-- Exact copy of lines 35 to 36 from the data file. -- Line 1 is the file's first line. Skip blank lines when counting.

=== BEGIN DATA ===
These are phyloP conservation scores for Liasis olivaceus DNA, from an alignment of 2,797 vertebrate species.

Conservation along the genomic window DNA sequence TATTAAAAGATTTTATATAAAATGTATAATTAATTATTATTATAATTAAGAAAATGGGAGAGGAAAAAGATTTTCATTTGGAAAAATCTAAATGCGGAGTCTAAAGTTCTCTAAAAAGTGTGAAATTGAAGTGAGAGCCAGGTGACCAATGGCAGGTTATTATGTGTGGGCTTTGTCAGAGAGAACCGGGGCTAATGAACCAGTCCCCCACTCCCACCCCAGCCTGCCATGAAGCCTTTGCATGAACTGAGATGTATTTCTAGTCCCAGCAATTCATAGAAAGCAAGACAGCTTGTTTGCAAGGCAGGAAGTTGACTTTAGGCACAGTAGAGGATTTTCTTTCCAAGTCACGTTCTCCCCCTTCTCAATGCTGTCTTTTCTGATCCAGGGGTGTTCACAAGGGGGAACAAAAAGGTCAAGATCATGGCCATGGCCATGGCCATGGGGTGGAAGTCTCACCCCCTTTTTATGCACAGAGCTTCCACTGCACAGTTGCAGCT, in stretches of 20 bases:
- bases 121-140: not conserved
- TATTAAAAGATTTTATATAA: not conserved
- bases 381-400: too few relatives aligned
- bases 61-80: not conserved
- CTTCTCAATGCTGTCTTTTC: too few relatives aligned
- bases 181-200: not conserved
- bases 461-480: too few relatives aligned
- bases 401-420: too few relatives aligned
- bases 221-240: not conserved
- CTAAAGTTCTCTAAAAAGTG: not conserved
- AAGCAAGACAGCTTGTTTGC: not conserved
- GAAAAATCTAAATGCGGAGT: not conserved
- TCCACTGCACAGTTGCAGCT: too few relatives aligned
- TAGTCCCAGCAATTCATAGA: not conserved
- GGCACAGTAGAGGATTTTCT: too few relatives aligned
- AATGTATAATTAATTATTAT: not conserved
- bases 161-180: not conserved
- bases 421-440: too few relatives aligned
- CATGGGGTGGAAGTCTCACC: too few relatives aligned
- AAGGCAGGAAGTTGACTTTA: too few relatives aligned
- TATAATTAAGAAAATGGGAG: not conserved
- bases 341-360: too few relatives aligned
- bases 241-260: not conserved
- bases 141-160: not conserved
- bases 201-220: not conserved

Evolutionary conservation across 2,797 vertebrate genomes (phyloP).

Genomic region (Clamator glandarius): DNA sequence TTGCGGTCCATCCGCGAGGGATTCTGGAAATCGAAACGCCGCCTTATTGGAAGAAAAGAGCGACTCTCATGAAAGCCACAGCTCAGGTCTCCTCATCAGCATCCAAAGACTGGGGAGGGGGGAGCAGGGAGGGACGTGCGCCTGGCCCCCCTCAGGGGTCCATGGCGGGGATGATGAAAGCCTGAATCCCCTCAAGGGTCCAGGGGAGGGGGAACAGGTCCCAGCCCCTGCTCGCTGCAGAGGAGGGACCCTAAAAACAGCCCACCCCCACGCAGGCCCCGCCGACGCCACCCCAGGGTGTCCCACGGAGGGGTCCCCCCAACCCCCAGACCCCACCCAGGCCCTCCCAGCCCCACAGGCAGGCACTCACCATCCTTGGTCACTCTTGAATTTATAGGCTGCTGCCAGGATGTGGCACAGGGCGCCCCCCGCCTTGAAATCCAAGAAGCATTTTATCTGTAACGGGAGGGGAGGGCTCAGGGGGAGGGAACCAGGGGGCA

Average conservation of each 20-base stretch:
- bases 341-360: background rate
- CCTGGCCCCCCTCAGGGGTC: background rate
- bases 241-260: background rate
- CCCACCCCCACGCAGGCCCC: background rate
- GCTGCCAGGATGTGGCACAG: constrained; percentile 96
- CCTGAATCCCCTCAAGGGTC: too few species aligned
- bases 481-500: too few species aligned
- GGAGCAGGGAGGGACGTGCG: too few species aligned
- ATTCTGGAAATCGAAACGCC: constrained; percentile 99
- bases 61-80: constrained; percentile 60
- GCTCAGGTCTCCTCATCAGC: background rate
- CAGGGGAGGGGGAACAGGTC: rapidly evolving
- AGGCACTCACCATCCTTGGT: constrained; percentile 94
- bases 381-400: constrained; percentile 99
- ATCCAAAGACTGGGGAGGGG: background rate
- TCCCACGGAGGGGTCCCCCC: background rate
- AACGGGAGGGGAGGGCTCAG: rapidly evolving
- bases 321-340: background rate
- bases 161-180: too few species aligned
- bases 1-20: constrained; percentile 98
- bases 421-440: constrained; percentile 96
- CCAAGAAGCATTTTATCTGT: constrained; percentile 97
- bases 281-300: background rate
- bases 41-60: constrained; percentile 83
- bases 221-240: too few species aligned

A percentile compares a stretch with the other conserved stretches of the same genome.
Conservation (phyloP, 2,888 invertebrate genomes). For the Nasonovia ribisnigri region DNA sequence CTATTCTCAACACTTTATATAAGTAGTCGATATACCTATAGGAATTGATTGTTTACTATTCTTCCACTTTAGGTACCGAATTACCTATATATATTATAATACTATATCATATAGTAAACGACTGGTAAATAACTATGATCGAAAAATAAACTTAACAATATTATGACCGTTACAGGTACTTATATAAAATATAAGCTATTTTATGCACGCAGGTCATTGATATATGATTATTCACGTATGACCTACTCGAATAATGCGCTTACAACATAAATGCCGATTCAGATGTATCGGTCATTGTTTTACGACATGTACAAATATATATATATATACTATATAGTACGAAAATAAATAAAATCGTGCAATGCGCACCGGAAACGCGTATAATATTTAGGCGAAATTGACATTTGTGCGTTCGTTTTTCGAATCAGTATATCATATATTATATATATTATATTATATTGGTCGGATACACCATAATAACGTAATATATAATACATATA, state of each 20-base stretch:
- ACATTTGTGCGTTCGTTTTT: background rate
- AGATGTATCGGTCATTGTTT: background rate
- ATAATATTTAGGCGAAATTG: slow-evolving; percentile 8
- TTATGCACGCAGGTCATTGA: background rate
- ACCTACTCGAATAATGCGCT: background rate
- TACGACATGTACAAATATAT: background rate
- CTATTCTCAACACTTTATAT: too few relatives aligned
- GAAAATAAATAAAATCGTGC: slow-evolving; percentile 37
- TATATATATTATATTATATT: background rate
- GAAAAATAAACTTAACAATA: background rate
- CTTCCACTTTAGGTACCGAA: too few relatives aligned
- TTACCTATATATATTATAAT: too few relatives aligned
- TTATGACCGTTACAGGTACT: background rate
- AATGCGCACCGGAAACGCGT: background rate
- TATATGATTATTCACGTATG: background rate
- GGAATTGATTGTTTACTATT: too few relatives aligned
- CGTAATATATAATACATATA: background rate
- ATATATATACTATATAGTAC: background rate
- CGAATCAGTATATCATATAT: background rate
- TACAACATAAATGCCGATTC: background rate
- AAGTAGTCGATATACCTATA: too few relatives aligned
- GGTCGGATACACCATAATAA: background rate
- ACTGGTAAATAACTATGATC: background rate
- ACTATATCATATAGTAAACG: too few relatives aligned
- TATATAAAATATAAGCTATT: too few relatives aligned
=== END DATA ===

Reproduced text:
- GCTGCCAGGATGTGGCACAG: constrained; percentile 96
- CCTGAATCCCCTCAAGGGTC: too few species aligned